When starting young children painting it is ideal to get them to paint on an easel. When an easel isn’t available you can attach the paper to a wall. Both allow full shoulder movement for large expressive stroke
↓ Step-by-step instructions are at the bottom of the page ↓
When children first hold a paintbrush they love the feeling of applying the paint. They also enjoy the challenge of returning the brush to the pot for more paint. The first thing that is required is that the paint flows.
It can happen that after just one minute of trying each colour the child is “done”. Has he lost interest? Whatever the parent says the child is certain that this is all he is willing to try. This first session is over. There is no need to encourage the child further, as it does not prompt more attempts at painting.
Don’t give up because there are many things you can do to keep the interest alive.
First, accept the indication that he is “done” and leave it for another day. After several of these short sessions you could try attaching a second sheet of paper beside where the child is working so you can paint yourself. When he has made a start you can make some marks on your own painting and talk and sing as you paint. You then become the link between the material and the child.
You can say things like, “Dip! Dip! Dip! – while dipping the brush in the pot.
“I’m making a long line, I’m making a high line, wriggly line, bumpy line” etc., pulling the brush to make the lines.
“Dot! Dot! Dot!” – making other marks and changing colours as you go.
Sing and talk about what you are painting while looking at your painting, rather than taking a great deal of interest in the child’s work. When someone is judging his work he’ll feel intimidated.
The talking goes on like, “I’m making a bird, a mountain, a mummy and this is a baby, and this is a swing” etc. Your attempts are more like doodling and not making recognisable images.
By talking in this way you are encouraging him to talk about his picture. This is the beginning of the development of the symbolic stage.
I explain the difference between symbolic and recognisable or representative art in a previous blog;
“How To Start Kids With Art” .
At first, only give young beginner painters the three primary colours, red, yellow and blue.
After some time introduce the secondary colours orange, green and purple.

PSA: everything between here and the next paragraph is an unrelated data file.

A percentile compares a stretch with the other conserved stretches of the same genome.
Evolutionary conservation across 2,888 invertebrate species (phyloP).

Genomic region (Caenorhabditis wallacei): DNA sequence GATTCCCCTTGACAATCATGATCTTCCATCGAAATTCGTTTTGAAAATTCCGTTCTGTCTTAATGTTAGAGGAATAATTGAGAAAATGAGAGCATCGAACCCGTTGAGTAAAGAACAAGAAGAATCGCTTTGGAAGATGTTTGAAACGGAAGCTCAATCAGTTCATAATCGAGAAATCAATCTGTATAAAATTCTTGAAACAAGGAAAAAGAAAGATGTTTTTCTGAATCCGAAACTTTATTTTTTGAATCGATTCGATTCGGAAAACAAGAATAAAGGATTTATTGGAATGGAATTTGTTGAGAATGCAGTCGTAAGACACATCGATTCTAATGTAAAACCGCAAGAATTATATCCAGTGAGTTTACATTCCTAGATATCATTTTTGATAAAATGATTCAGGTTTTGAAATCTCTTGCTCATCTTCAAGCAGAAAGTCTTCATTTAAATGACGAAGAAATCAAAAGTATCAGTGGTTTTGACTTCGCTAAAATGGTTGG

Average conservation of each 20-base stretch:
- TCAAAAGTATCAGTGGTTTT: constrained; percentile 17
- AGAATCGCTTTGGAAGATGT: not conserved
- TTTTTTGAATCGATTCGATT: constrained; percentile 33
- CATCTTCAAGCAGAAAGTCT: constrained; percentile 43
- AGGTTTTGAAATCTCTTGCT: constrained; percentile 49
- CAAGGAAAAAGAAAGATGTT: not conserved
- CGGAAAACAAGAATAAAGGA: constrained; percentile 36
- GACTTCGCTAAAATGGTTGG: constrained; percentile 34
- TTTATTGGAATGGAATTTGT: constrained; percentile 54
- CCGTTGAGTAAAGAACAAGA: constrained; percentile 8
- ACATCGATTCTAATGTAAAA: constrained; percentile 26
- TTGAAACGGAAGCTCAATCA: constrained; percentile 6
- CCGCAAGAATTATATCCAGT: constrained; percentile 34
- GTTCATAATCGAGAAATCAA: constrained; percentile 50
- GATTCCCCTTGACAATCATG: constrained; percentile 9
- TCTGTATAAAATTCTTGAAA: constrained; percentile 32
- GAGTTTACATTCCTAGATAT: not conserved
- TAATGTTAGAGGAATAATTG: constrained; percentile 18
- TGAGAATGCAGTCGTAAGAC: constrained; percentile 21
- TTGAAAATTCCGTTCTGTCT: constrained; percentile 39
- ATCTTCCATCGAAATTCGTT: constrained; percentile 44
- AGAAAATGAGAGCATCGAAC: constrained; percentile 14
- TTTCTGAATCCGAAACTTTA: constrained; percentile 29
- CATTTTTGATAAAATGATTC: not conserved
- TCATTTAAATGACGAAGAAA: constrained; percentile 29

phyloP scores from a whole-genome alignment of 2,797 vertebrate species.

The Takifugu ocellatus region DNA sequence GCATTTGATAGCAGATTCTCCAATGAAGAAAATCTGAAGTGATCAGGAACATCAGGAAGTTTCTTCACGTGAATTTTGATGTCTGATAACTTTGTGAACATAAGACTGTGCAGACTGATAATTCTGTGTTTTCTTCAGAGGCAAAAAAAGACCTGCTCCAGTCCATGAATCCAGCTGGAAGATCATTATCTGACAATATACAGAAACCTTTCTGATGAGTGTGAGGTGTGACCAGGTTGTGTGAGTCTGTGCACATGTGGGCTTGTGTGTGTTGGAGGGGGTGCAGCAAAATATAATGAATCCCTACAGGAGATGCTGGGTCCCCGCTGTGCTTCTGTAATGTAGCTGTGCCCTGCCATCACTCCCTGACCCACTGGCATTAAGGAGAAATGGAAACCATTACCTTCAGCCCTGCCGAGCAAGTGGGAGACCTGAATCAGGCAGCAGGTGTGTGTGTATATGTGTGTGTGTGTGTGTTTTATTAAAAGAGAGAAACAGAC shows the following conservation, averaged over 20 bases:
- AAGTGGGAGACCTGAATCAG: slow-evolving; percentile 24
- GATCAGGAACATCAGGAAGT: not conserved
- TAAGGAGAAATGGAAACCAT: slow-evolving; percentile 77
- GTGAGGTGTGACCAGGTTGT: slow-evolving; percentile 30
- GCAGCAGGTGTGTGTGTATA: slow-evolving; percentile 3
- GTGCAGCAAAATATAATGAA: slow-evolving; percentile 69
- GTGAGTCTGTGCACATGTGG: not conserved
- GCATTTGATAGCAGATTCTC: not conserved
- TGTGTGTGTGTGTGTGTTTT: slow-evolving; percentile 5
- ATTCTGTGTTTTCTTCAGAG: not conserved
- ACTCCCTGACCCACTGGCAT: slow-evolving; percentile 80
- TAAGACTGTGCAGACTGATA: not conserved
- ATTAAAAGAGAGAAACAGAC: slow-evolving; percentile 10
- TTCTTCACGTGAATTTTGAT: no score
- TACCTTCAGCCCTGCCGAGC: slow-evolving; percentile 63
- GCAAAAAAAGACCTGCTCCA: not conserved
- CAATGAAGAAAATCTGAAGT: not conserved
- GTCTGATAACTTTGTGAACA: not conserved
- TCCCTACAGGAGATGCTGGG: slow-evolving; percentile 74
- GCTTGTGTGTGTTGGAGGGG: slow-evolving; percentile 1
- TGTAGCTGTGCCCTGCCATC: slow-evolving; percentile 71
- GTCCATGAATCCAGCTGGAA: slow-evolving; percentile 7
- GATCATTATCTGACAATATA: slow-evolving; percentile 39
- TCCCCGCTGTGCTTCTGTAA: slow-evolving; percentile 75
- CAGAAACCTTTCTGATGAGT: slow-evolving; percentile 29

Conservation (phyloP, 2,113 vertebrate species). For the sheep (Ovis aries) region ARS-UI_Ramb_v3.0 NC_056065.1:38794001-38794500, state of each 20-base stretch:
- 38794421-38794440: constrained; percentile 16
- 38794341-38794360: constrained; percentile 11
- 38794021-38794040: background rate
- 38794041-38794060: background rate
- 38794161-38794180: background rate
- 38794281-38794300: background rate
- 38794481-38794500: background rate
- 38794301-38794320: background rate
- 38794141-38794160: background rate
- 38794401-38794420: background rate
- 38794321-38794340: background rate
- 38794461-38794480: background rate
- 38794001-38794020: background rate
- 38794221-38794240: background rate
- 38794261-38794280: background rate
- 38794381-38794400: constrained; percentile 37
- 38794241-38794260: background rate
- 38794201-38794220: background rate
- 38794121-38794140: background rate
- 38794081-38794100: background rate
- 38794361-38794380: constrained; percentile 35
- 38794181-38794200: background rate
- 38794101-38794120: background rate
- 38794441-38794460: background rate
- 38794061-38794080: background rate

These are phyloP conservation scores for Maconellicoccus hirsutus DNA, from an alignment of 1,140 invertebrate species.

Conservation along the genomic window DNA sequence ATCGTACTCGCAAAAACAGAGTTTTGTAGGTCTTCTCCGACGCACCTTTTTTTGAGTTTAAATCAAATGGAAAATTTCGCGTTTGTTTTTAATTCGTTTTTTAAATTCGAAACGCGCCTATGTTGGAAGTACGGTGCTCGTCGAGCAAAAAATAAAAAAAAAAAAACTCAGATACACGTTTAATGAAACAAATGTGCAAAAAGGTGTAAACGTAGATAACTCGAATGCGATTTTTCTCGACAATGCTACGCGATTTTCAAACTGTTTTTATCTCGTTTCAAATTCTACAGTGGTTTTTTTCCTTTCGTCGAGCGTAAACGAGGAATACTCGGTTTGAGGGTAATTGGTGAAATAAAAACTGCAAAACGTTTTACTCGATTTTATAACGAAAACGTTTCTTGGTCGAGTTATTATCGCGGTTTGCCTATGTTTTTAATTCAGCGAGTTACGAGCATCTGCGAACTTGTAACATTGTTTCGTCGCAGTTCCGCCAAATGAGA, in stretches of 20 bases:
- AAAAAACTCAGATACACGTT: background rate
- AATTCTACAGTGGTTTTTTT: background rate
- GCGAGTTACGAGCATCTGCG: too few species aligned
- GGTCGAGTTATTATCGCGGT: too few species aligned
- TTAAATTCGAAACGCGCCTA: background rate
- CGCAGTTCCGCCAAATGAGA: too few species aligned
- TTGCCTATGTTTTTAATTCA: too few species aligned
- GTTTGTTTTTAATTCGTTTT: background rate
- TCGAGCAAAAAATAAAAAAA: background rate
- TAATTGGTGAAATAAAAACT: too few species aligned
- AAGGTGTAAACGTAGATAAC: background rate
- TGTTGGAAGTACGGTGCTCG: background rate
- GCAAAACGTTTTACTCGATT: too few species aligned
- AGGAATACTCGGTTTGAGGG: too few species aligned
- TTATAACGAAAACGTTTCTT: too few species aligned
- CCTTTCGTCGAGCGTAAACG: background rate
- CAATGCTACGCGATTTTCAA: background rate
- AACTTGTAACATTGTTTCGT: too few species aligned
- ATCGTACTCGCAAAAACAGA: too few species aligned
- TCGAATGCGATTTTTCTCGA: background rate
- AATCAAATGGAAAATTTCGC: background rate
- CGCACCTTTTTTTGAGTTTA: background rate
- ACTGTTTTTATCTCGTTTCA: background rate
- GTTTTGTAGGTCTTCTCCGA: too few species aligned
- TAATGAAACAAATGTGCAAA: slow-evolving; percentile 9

As you paint regularly the sessions will last longer. After some experience with the secondary colours, you can introduce the word “dark”.
This coincides with adding a pot of dark colour such as dark purple or dark brown to the paint tray. This dark colour gives a contrast that is pleasing and boosts his interest further.
The aim of offering painting to young children is to allow the development of their thoughts and imagination.
Parents often show children a short cut or symbol to represent the sky, a house and the sun etc. For example, sausage men, stick men and other formulae are used widely in schools. It seems harmless, but these shapes and ideas can be imprinted permanently on the young child’s receptive mind.
Don’t attempt to rush the child into representative figures and objects because it’s not appropriate at an early age. They need to experiment with the materials and link them to their imagination. That’s where the value is, as they learn to work out problems in their own way.
- Use large sheets of paper such as A1 size – 594 x 841 mm or 23.4 x 33.1 in.
- The child attaches the paper, finds the apron and puts the brushes in the paint pots in preparation for painting.
- The artist stands at the easel, in good light with long-handled brushes in the pots of paint.
- Secure the paint pots in a holding tray.
- The tray is on a low table beside and not directly under the easel.
- A rag is within reach so the artist can manage drips.
- A bowl of water and a towel is ready to wash hands
- Mix the paints so they flow easily.
Give your child regular access to painting and enjoy watching him express himself – which is what art is all about.